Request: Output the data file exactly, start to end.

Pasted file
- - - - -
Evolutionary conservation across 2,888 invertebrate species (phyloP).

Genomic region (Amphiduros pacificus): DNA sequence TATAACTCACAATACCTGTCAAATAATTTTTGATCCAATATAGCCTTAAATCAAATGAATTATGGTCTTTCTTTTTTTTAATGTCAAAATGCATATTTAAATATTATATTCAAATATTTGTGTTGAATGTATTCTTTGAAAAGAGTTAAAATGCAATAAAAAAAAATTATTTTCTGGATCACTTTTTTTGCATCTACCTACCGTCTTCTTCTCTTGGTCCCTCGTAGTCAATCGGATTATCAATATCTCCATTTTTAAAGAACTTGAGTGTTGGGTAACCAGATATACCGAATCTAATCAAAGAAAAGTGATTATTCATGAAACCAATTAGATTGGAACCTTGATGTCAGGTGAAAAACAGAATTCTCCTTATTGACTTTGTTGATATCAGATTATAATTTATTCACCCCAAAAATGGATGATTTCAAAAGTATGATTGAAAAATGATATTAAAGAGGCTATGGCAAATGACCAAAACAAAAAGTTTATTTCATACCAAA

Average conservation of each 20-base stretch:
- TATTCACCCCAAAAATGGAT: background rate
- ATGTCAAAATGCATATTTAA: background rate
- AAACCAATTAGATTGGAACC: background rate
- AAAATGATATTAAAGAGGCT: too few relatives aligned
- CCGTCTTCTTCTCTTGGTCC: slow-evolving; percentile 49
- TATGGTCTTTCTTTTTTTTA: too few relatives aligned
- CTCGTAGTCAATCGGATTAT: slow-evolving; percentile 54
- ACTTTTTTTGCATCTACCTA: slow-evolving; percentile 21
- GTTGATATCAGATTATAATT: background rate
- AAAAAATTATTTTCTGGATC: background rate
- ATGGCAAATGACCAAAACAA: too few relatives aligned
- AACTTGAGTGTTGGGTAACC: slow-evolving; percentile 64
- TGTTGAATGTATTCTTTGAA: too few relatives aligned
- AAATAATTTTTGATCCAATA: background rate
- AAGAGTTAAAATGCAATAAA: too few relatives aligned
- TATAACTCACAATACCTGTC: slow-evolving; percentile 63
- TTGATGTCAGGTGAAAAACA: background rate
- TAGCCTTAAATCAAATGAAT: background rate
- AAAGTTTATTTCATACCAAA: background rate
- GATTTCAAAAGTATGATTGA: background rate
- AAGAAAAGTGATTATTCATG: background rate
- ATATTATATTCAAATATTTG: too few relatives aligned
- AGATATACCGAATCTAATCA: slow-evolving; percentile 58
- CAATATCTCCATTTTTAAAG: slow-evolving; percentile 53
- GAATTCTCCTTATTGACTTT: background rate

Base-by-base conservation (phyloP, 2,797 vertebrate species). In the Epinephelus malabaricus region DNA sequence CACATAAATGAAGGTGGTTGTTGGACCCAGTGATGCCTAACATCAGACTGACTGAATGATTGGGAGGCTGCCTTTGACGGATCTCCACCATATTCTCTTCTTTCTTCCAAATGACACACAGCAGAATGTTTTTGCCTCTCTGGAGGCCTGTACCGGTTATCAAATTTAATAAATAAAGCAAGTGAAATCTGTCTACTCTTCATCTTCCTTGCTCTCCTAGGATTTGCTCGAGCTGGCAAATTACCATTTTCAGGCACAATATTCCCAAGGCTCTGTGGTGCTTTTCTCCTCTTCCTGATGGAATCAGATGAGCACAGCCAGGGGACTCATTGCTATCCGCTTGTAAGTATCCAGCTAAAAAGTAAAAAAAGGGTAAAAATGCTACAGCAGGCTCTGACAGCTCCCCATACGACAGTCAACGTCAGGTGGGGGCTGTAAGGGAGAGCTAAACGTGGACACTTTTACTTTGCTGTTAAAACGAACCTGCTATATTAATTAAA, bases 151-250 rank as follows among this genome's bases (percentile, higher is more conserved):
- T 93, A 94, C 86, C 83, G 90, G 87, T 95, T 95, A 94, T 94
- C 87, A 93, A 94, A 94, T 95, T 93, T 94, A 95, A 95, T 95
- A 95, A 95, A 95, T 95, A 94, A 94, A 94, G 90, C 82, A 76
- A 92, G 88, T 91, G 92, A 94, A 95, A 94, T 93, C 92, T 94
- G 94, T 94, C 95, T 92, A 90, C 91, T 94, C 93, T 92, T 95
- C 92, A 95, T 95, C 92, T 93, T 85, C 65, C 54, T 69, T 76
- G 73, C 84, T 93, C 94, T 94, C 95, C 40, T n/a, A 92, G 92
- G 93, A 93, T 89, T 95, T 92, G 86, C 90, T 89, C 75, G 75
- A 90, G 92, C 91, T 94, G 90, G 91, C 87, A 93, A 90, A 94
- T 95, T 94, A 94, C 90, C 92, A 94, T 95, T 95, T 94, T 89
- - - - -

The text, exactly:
Evolutionary conservation across 2,888 invertebrate species (phyloP).

Genomic region (Amphiduros pacificus): DNA sequence TATAACTCACAATACCTGTCAAATAATTTTTGATCCAATATAGCCTTAAATCAAATGAATTATGGTCTTTCTTTTTTTTAATGTCAAAATGCATATTTAAATATTATATTCAAATATTTGTGTTGAATGTATTCTTTGAAAAGAGTTAAAATGCAATAAAAAAAAATTATTTTCTGGATCACTTTTTTTGCATCTACCTACCGTCTTCTTCTCTTGGTCCCTCGTAGTCAATCGGATTATCAATATCTCCATTTTTAAAGAACTTGAGTGTTGGGTAACCAGATATACCGAATCTAATCAAAGAAAAGTGATTATTCATGAAACCAATTAGATTGGAACCTTGATGTCAGGTGAAAAACAGAATTCTCCTTATTGACTTTGTTGATATCAGATTATAATTTATTCACCCCAAAAATGGATGATTTCAAAAGTATGATTGAAAAATGATATTAAAGAGGCTATGGCAAATGACCAAAACAAAAAGTTTATTTCATACCAAA

Average conservation of each 20-base stretch:
- TATTCACCCCAAAAATGGAT: background rate
- ATGTCAAAATGCATATTTAA: background rate
- AAACCAATTAGATTGGAACC: background rate
- AAAATGATATTAAAGAGGCT: too few relatives aligned
- CCGTCTTCTTCTCTTGGTCC: slow-evolving; percentile 49
- TATGGTCTTTCTTTTTTTTA: too few relatives aligned
- CTCGTAGTCAATCGGATTAT: slow-evolving; percentile 54
- ACTTTTTTTGCATCTACCTA: slow-evolving; percentile 21
- GTTGATATCAGATTATAATT: background rate
- AAAAAATTATTTTCTGGATC: background rate
- ATGGCAAATGACCAAAACAA: too few relatives aligned
- AACTTGAGTGTTGGGTAACC: slow-evolving; percentile 64
- TGTTGAATGTATTCTTTGAA: too few relatives aligned
- AAATAATTTTTGATCCAATA: background rate
- AAGAGTTAAAATGCAATAAA: too few relatives aligned
- TATAACTCACAATACCTGTC: slow-evolving; percentile 63
- TTGATGTCAGGTGAAAAACA: background rate
- TAGCCTTAAATCAAATGAAT: background rate
- AAAGTTTATTTCATACCAAA: background rate
- GATTTCAAAAGTATGATTGA: background rate
- AAGAAAAGTGATTATTCATG: background rate
- ATATTATATTCAAATATTTG: too few relatives aligned
- AGATATACCGAATCTAATCA: slow-evolving; percentile 58
- CAATATCTCCATTTTTAAAG: slow-evolving; percentile 53
- GAATTCTCCTTATTGACTTT: background rate

Base-by-base conservation (phyloP, 2,797 vertebrate species). In the Epinephelus malabaricus region DNA sequence CACATAAATGAAGGTGGTTGTTGGACCCAGTGATGCCTAACATCAGACTGACTGAATGATTGGGAGGCTGCCTTTGACGGATCTCCACCATATTCTCTTCTTTCTTCCAAATGACACACAGCAGAATGTTTTTGCCTCTCTGGAGGCCTGTACCGGTTATCAAATTTAATAAATAAAGCAAGTGAAATCTGTCTACTCTTCATCTTCCTTGCTCTCCTAGGATTTGCTCGAGCTGGCAAATTACCATTTTCAGGCACAATATTCCCAAGGCTCTGTGGTGCTTTTCTCCTCTTCCTGATGGAATCAGATGAGCACAGCCAGGGGACTCATTGCTATCCGCTTGTAAGTATCCAGCTAAAAAGTAAAAAAAGGGTAAAAATGCTACAGCAGGCTCTGACAGCTCCCCATACGACAGTCAACGTCAGGTGGGGGCTGTAAGGGAGAGCTAAACGTGGACACTTTTACTTTGCTGTTAAAACGAACCTGCTATATTAATTAAA, bases 151-250 rank as follows among this genome's bases (percentile, higher is more conserved):
- T 93, A 94, C 86, C 83, G 90, G 87, T 95, T 95, A 94, T 94
- C 87, A 93, A 94, A 94, T 95, T 93, T 94, A 95, A 95, T 95
- A 95, A 95, A 95, T 95, A 94, A 94, A 94, G 90, C 82, A 76
- A 92, G 88, T 91, G 92, A 94, A 95, A 94, T 93, C 92, T 94
- G 94, T 94, C 95, T 92, A 90, C 91, T 94, C 93, T 92, T 95
- C 92, A 95, T 95, C 92, T 93, T 85, C 65, C 54, T 69, T 76
- G 73, C 84, T 93, C 94, T 94, C 95, C 40, T n/a, A 92, G 92
- G 93, A 93, T 89, T 95, T 92, G 86, C 90, T 89, C 75, G 75
- A 90, G 92, C 91, T 94, G 90, G 91, C 87, A 93, A 90, A 94
- T 95, T 94, A 94, C 90, C 92, A 94, T 95, T 95, T 94, T 89